- Editorial notes to first-time authors usually have a lot of comments such as ‘show, don’t tell’. This, along with ‘avoid repetition, overwriting and convenient story lines – increase pace’ are pretty key to any debut author. Avoid huge swathes of dialogue with the characters ‘telling’ the reader what’s happening in the scene rather than perhaps just cutting it down to a couple of lines of description that shows the reader what’s happening. Also avoid having sixteen pages of writing about a character examining a flower (no matter how beautiful the writing, we need pace!) Try not to be too convenient with plot lines, and don’t feed the reader the story – let them discover it themselves.
- Get a beta reader. Or preferably several, who aren’t in your close circle of family and friends and who are likely to offer you honest advice. I’ve seen many submissions talking about how the author’s husband or friends all think their novel is great – of course they do, they’re not going to suggest otherwise, but they are probably not the most objective readers. Even if that feedback is hard to hear at first, you will value it further down the line when you realise your novel is much better because of making those changes. Then in turn – be your own harshest critic, self-edit!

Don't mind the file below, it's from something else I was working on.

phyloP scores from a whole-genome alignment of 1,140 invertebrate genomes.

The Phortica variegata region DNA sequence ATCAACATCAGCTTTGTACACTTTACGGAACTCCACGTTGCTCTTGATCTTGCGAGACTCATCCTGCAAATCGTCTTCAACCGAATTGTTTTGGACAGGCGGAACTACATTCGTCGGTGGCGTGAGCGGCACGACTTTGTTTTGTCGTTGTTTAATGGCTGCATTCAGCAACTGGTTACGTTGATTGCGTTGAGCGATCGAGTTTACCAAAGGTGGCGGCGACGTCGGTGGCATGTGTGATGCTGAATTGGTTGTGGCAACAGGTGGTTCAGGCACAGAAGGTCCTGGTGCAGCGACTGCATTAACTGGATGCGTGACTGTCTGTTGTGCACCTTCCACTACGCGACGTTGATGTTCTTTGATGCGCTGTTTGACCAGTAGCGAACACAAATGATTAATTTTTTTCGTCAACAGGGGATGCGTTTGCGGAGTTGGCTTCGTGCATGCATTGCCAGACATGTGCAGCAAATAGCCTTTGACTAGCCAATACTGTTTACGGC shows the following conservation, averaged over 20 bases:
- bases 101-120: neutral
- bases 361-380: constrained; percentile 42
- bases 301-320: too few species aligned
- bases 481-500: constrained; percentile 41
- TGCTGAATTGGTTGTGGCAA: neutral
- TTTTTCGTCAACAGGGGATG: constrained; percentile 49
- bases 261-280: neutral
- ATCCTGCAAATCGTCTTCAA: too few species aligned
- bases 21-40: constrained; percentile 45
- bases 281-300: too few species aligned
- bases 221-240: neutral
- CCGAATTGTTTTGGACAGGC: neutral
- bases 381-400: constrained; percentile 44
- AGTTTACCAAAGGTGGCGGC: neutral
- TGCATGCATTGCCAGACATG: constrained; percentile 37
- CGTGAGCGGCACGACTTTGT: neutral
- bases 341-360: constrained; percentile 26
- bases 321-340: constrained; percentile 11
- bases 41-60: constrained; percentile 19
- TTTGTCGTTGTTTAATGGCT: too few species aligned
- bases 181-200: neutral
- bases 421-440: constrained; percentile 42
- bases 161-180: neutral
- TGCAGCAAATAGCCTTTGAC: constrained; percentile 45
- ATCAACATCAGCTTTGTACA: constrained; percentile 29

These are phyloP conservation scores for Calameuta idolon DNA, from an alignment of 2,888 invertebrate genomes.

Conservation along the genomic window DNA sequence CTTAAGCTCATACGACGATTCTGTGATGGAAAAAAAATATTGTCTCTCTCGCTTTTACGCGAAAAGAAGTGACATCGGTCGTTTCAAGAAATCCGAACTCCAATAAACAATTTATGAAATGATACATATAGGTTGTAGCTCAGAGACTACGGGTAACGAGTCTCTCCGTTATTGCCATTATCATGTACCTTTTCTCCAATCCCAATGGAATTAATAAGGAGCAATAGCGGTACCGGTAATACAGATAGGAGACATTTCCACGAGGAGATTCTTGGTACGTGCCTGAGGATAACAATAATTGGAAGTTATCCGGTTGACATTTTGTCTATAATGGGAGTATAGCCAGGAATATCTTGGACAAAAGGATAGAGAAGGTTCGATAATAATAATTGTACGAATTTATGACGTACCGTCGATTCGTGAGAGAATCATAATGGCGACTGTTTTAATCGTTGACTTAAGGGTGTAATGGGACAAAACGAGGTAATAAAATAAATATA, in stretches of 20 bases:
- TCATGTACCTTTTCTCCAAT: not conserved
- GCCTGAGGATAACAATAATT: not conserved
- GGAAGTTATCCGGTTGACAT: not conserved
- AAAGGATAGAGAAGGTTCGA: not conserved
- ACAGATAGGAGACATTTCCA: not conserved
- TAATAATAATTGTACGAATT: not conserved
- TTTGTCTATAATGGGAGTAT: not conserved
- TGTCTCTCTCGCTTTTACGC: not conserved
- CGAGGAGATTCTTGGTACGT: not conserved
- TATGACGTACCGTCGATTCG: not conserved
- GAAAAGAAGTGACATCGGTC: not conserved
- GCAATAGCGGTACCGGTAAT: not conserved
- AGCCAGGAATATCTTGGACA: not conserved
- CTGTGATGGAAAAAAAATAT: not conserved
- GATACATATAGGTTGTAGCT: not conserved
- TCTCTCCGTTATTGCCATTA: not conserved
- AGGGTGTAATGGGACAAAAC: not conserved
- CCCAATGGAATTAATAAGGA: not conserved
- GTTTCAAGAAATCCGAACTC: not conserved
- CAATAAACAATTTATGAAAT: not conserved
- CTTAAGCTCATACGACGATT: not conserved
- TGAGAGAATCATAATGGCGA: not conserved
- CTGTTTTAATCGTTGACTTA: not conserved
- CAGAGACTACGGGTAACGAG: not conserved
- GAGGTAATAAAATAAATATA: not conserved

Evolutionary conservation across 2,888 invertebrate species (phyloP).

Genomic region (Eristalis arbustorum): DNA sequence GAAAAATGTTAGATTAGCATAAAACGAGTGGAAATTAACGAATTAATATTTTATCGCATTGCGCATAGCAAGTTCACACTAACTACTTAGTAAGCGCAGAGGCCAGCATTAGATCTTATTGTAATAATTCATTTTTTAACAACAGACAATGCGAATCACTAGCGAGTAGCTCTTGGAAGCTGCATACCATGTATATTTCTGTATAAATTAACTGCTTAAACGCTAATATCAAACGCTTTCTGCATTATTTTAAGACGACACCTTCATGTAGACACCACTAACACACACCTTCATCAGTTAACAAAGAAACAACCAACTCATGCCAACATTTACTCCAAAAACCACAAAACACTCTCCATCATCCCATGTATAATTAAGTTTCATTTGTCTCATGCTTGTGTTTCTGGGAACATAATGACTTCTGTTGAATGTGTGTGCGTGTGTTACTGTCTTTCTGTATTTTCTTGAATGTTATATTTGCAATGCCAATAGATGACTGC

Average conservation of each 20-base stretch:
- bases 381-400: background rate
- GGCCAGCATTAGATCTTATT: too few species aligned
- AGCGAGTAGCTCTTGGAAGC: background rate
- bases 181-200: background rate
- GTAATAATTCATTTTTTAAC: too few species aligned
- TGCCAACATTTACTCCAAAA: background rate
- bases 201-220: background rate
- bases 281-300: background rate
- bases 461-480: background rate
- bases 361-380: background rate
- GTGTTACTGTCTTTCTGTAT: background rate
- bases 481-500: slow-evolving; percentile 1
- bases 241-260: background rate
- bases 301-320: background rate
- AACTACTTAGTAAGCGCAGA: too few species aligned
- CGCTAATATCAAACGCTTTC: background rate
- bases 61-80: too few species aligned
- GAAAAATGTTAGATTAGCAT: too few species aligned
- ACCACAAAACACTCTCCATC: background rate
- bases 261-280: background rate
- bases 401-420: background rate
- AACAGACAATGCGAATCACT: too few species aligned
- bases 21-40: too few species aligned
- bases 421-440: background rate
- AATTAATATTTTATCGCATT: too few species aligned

- Don’t give up hope. We all have different tastes and are looking for different things in a writer. What works for one editor may not work for everyone and vice versa. Sometimes the best writers are those that are rejected many times. And if you don’t get anywhere with your first novel, take heed of any advice you are given and go away and revise or write something new. A lot of established authors still have their first novel festering under the bed!